Plan ahead and prepare

The first principle of Leave No Trace is to plan ahead and prepare which, when done thoroughly, can help ensure a safe and enjoyable trip into the backcountry that also minimizes your potential to damage sensitive landscapes and ecosystems.

When planning for a backcountry adventure, one of the first things most travelers will do is to secure maps and guidebooks. This not only helps get you excited about your trip, but can also help inform you about any regulations or special concerns regarding the areas you plan to visit. At the same time, the information will likely include phone numbers and websites necessary to secure required permits.

Often, the anticipation of a backcountry adventure is almost as exciting as the trip itself and a pre-trip map review is a great place to start. Simple notes on the map about mileages and possible campsites are a good way for you to plan and prepare for what’s ahead. Leave No Trace ethics tell us to camp 200 feet from trails and water sources and to camp on durable surfaces. This helps minimize your footprint and how you affect others. And for the more tech savvy backcountry traveler, some pre-trip cross-referencing of a smart phone app with a good old-fashioned paper map may be a prudent to find sites that meet these goals.

Staying in the center of the trail, even when it's wet, helps keep trailside wildflowers vibrant once they bloom later in the year. By planning ahead and preparing, you might choose to hike in boots when it's wet, or delaying your trip. Photo by Andrew Geweke.

Staying in the center of the trail, even when it’s wet, helps keep trailside wildflowers vibrant once they bloom later in the year. By planning ahead and preparing, you might choose to hike in boots when it’s wet, or even to delay your trip. Photo by Andrew Geweke.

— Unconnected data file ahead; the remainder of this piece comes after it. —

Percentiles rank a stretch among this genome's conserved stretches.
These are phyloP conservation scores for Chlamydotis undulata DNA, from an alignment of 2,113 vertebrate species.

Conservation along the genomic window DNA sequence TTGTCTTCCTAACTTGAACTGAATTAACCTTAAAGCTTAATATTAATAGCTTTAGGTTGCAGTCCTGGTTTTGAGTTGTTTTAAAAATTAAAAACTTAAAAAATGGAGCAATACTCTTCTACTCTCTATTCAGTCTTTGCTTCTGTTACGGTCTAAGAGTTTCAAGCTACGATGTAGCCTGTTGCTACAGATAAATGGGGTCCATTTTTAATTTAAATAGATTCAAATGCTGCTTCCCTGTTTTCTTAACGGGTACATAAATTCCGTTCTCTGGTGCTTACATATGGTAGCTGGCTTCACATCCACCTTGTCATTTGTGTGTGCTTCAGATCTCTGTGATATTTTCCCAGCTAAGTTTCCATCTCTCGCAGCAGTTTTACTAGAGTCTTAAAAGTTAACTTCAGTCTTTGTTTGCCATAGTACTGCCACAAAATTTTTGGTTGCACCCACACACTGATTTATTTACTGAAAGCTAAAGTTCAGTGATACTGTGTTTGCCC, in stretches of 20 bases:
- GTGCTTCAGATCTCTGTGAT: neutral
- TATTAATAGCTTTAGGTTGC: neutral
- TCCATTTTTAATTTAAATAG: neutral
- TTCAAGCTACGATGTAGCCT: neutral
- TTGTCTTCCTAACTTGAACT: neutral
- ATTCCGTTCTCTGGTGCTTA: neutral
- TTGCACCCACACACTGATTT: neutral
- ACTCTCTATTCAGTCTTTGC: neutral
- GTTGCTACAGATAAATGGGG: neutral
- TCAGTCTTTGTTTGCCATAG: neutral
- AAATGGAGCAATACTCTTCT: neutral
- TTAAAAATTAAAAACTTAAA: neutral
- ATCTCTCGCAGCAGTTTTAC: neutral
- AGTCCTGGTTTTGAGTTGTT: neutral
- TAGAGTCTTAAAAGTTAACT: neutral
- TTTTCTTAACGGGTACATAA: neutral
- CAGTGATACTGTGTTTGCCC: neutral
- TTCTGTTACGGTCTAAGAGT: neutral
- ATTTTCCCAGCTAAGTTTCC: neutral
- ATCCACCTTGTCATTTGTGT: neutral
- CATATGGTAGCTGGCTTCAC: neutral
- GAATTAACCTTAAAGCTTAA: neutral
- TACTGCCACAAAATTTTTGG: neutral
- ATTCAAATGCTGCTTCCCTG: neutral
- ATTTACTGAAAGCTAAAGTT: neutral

For those with more flexible schedules, you may consider planning your trip to avoid times of high use.  And whenever possible, travel in small groups while also being aware of group size limits. Perhaps even seek out the less popular places along a particular trail or in a park or wilderness area.  If you’re considering a PCT thru-hike, perhaps consider heading south or flip flop to avoid larger groups. Or, if you’re considering a long PCT section hike and your schedule allows, perhaps take your trip in the fall.  Lastly, maybe you’re someone who is able to take a trip during the week rather than on Saturday and Sunday. One of the tenets of the Wilderness Act is to allow for unconfined recreation and we’re fortunate to have the ability to experience some incredible backcountry. That said, being cognizant of limiting impacts on your fellow backcountry visitors and as well as your impact on the place itself is vital.

Once you’ve decided where and when you’re going, the planning ahead and preparing usually shifts to your gear and food choices. Most backcountry travelers have adopted the travel light message in some form or another, but it’s important not to do so at the expense of being prepared for extreme weather or emergencies. A shelter, rain gear, and a simple first aid kit along with some basic first aid knowledge can go a long way in helping you manage an unexpected situation. Something that is expected is hunger.  And repackaging food before your trip can significantly decrease the amount of trash you’ll have carry out.

The details of planning ahead and preparing will certainly vary from trip to trip, but whether you plan on traveling 10 miles or 1,000 miles on the PCT there always will be a certain amount of preparation necessary. With more people enjoying and discovering the wonders of the PCT, it is even more important that we all work together as a community to protect sensitive places along the trail and be considerate of fellow PCT travelers.

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